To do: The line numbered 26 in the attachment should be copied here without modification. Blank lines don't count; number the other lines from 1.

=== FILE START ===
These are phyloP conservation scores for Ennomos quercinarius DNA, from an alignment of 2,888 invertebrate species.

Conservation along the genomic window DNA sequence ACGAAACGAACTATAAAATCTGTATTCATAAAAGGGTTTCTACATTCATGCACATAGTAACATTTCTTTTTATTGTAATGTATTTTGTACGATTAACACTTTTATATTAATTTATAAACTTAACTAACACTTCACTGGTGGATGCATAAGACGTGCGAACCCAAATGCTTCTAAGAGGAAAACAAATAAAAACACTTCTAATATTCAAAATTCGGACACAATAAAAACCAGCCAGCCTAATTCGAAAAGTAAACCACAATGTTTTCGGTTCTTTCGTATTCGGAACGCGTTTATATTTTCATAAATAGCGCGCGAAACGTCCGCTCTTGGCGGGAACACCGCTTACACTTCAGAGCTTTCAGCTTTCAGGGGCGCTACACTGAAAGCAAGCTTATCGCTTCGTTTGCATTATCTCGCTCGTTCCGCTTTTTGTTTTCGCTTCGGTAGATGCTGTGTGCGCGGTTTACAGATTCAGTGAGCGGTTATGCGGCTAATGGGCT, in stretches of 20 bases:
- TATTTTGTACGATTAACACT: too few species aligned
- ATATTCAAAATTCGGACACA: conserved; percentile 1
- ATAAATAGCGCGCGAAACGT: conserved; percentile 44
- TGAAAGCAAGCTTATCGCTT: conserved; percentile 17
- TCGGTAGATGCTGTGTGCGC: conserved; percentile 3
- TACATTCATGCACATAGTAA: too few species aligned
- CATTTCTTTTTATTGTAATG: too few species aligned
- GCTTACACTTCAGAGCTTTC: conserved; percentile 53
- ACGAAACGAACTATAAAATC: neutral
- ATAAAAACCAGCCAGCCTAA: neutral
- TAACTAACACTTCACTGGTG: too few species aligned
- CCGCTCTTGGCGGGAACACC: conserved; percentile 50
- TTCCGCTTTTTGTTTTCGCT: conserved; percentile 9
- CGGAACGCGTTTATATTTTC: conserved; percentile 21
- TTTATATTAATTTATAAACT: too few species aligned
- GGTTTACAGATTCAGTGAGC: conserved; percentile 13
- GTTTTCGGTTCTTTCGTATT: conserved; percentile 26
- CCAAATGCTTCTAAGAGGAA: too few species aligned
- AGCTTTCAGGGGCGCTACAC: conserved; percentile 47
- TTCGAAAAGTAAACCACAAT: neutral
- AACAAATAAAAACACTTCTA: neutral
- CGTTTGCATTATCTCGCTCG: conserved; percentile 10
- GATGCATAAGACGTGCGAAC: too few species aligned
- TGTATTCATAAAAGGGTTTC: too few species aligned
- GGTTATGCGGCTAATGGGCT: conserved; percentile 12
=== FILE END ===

- TGTATTCATAAAAGGGTTTC: too few species aligned